Skripal worked for the intelligence services of four different alliance countries, Focus magazine reported, citing a source in NATO's Allied Command Counter Intelligence (ACCI).
According to the German publication, during this time, Skripal exposed several active Russian military intelligence (GRU) spies.
Furthermore, the magazine claims that in 2016, information provided by Skripal to Estonian security services enabled them uncover three "Russian spies," including an ethnic Russian officer in the Estonian army and his father.
It's also alleged that Skripal provided information to Spain's National Intelligence Center.
In the mid-1990s, while serving in the GRU, Sergei Skripal was recruited by British intelligence, and began passing the identities of hundreds of Russian intelligence agents from his crucial position as acting director of the GRU's personnel department. Retiring as a colonel in 1999, he took up a job as a civil servant in Moscow.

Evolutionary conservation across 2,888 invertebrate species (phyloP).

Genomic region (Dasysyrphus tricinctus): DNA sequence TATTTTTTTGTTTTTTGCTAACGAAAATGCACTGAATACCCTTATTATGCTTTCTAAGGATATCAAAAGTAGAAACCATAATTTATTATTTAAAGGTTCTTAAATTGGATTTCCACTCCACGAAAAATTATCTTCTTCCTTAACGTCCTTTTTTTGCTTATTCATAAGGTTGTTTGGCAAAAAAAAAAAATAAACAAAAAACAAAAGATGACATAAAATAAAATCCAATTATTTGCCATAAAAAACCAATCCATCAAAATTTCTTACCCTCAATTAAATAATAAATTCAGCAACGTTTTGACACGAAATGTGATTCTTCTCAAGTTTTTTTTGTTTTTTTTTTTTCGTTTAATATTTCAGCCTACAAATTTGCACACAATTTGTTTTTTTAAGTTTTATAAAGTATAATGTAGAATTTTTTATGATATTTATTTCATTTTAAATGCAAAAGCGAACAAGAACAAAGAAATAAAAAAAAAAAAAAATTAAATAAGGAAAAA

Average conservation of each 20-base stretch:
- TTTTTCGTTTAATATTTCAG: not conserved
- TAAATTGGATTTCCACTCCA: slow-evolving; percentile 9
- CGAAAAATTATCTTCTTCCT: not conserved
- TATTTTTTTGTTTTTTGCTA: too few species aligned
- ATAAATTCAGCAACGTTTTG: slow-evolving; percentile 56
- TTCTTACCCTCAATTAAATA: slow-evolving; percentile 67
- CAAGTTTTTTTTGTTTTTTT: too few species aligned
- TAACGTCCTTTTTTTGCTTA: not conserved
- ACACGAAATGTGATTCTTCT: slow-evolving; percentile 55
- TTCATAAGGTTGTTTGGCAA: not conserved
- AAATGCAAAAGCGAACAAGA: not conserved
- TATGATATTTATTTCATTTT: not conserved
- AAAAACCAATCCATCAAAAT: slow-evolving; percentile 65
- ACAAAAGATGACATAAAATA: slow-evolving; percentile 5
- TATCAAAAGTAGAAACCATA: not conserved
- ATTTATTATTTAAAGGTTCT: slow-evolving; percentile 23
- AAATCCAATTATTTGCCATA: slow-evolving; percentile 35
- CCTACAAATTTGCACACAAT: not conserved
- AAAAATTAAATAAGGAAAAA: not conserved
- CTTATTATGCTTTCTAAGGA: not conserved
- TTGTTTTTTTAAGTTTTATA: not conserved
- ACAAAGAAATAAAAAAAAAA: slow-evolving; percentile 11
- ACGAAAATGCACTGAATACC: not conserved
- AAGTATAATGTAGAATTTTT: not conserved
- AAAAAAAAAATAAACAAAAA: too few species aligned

On March 4, 2018, Skripal and his daughter Yulia collapsed outside a shopping center in Salisbury. Police soon alleged that the pair were poisoned by the A234 nerve agent. London almost immediately blamed Moscow for the crime, leading to a diplomatic row culminating in the expulsion of dozens of diplomats from both countries. Moscow denied any involvement in the Skripal attack, having pardoned him eight years earlier, pointing to the British Defense Ministry lab's inability to trace the origin of the substance back to Russia. Moscow also pointed out that the Organization for the Prohibition of Chemical Weapons had overseen the destruction of the last of Russia's chemical weapons stocks in 2017.
Both Skripal and his daughter recovered enough to be released from hospital in April and May, and were taken to a secure location. Sergei has not appeared in public since the poisoning.